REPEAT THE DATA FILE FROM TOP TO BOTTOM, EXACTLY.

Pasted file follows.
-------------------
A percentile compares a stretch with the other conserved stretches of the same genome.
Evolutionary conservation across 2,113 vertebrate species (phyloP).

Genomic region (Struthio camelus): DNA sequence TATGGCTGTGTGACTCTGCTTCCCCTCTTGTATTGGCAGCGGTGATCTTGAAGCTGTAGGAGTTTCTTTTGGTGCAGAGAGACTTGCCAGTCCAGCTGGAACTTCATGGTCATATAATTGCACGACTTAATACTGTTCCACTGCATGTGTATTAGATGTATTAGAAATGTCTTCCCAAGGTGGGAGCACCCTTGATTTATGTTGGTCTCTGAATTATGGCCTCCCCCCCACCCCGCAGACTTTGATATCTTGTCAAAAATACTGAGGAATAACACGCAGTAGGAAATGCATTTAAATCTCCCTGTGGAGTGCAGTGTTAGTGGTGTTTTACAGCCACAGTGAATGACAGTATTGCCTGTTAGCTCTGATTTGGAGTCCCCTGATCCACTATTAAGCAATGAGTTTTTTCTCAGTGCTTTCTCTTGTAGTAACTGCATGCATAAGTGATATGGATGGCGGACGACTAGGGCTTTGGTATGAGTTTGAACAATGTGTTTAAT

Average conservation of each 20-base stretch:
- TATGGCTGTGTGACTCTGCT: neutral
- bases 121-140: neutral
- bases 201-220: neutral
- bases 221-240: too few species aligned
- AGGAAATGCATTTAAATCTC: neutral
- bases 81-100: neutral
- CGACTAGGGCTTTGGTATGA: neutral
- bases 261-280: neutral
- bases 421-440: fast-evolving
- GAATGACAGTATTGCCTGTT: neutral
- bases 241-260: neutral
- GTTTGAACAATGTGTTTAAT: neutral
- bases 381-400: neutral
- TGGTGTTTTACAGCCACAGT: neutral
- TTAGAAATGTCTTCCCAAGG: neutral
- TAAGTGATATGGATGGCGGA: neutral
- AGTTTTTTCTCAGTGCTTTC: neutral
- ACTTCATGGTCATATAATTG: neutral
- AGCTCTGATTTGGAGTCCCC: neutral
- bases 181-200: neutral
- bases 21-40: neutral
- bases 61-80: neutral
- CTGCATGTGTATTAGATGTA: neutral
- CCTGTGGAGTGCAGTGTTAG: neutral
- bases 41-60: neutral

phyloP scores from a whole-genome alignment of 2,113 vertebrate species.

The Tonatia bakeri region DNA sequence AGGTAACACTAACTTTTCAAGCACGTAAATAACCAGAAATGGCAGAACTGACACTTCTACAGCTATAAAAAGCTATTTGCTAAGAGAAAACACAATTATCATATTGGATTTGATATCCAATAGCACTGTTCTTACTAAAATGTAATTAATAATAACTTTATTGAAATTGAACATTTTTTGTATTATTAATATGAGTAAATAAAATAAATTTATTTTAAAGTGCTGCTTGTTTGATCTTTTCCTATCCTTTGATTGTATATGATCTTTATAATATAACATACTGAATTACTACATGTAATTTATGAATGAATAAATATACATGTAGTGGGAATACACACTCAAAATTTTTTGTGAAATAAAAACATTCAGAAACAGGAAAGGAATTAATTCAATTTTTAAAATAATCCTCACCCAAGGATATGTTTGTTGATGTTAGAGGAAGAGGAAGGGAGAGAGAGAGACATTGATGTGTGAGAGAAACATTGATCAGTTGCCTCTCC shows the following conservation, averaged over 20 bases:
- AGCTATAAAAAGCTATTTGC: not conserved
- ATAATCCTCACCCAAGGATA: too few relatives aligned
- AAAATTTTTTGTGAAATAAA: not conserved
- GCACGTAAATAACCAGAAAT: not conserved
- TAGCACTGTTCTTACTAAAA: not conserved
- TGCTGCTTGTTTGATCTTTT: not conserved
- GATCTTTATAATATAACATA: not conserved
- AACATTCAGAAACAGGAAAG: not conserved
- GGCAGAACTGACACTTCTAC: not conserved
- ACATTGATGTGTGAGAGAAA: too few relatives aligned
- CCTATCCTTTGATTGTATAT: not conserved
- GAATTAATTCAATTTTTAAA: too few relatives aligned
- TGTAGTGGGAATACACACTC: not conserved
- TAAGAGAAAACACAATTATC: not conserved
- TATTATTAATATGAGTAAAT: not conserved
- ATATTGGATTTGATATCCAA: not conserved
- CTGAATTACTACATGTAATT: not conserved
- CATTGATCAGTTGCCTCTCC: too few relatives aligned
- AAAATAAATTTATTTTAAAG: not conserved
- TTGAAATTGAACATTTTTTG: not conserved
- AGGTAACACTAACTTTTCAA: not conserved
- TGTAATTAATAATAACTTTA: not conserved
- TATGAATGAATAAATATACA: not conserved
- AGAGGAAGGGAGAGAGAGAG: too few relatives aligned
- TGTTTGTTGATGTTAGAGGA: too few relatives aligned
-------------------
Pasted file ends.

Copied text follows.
A percentile compares a stretch with the other conserved stretches of the same genome.
Evolutionary conservation across 2,113 vertebrate species (phyloP).

Genomic region (Struthio camelus): DNA sequence TATGGCTGTGTGACTCTGCTTCCCCTCTTGTATTGGCAGCGGTGATCTTGAAGCTGTAGGAGTTTCTTTTGGTGCAGAGAGACTTGCCAGTCCAGCTGGAACTTCATGGTCATATAATTGCACGACTTAATACTGTTCCACTGCATGTGTATTAGATGTATTAGAAATGTCTTCCCAAGGTGGGAGCACCCTTGATTTATGTTGGTCTCTGAATTATGGCCTCCCCCCCACCCCGCAGACTTTGATATCTTGTCAAAAATACTGAGGAATAACACGCAGTAGGAAATGCATTTAAATCTCCCTGTGGAGTGCAGTGTTAGTGGTGTTTTACAGCCACAGTGAATGACAGTATTGCCTGTTAGCTCTGATTTGGAGTCCCCTGATCCACTATTAAGCAATGAGTTTTTTCTCAGTGCTTTCTCTTGTAGTAACTGCATGCATAAGTGATATGGATGGCGGACGACTAGGGCTTTGGTATGAGTTTGAACAATGTGTTTAAT

Average conservation of each 20-base stretch:
- TATGGCTGTGTGACTCTGCT: neutral
- bases 121-140: neutral
- bases 201-220: neutral
- bases 221-240: too few species aligned
- AGGAAATGCATTTAAATCTC: neutral
- bases 81-100: neutral
- CGACTAGGGCTTTGGTATGA: neutral
- bases 261-280: neutral
- bases 421-440: fast-evolving
- GAATGACAGTATTGCCTGTT: neutral
- bases 241-260: neutral
- GTTTGAACAATGTGTTTAAT: neutral
- bases 381-400: neutral
- TGGTGTTTTACAGCCACAGT: neutral
- TTAGAAATGTCTTCCCAAGG: neutral
- TAAGTGATATGGATGGCGGA: neutral
- AGTTTTTTCTCAGTGCTTTC: neutral
- ACTTCATGGTCATATAATTG: neutral
- AGCTCTGATTTGGAGTCCCC: neutral
- bases 181-200: neutral
- bases 21-40: neutral
- bases 61-80: neutral
- CTGCATGTGTATTAGATGTA: neutral
- CCTGTGGAGTGCAGTGTTAG: neutral
- bases 41-60: neutral

phyloP scores from a whole-genome alignment of 2,113 vertebrate species.

The Tonatia bakeri region DNA sequence AGGTAACACTAACTTTTCAAGCACGTAAATAACCAGAAATGGCAGAACTGACACTTCTACAGCTATAAAAAGCTATTTGCTAAGAGAAAACACAATTATCATATTGGATTTGATATCCAATAGCACTGTTCTTACTAAAATGTAATTAATAATAACTTTATTGAAATTGAACATTTTTTGTATTATTAATATGAGTAAATAAAATAAATTTATTTTAAAGTGCTGCTTGTTTGATCTTTTCCTATCCTTTGATTGTATATGATCTTTATAATATAACATACTGAATTACTACATGTAATTTATGAATGAATAAATATACATGTAGTGGGAATACACACTCAAAATTTTTTGTGAAATAAAAACATTCAGAAACAGGAAAGGAATTAATTCAATTTTTAAAATAATCCTCACCCAAGGATATGTTTGTTGATGTTAGAGGAAGAGGAAGGGAGAGAGAGAGACATTGATGTGTGAGAGAAACATTGATCAGTTGCCTCTCC shows the following conservation, averaged over 20 bases:
- AGCTATAAAAAGCTATTTGC: not conserved
- ATAATCCTCACCCAAGGATA: too few relatives aligned
- AAAATTTTTTGTGAAATAAA: not conserved
- GCACGTAAATAACCAGAAAT: not conserved
- TAGCACTGTTCTTACTAAAA: not conserved
- TGCTGCTTGTTTGATCTTTT: not conserved
- GATCTTTATAATATAACATA: not conserved
- AACATTCAGAAACAGGAAAG: not conserved
- GGCAGAACTGACACTTCTAC: not conserved
- ACATTGATGTGTGAGAGAAA: too few relatives aligned
- CCTATCCTTTGATTGTATAT: not conserved
- GAATTAATTCAATTTTTAAA: too few relatives aligned
- TGTAGTGGGAATACACACTC: not conserved
- TAAGAGAAAACACAATTATC: not conserved
- TATTATTAATATGAGTAAAT: not conserved
- ATATTGGATTTGATATCCAA: not conserved
- CTGAATTACTACATGTAATT: not conserved
- CATTGATCAGTTGCCTCTCC: too few relatives aligned
- AAAATAAATTTATTTTAAAG: not conserved
- TTGAAATTGAACATTTTTTG: not conserved
- AGGTAACACTAACTTTTCAA: not conserved
- TGTAATTAATAATAACTTTA: not conserved
- TATGAATGAATAAATATACA: not conserved
- AGAGGAAGGGAGAGAGAGAG: too few relatives aligned
- TGTTTGTTGATGTTAGAGGA: too few relatives aligned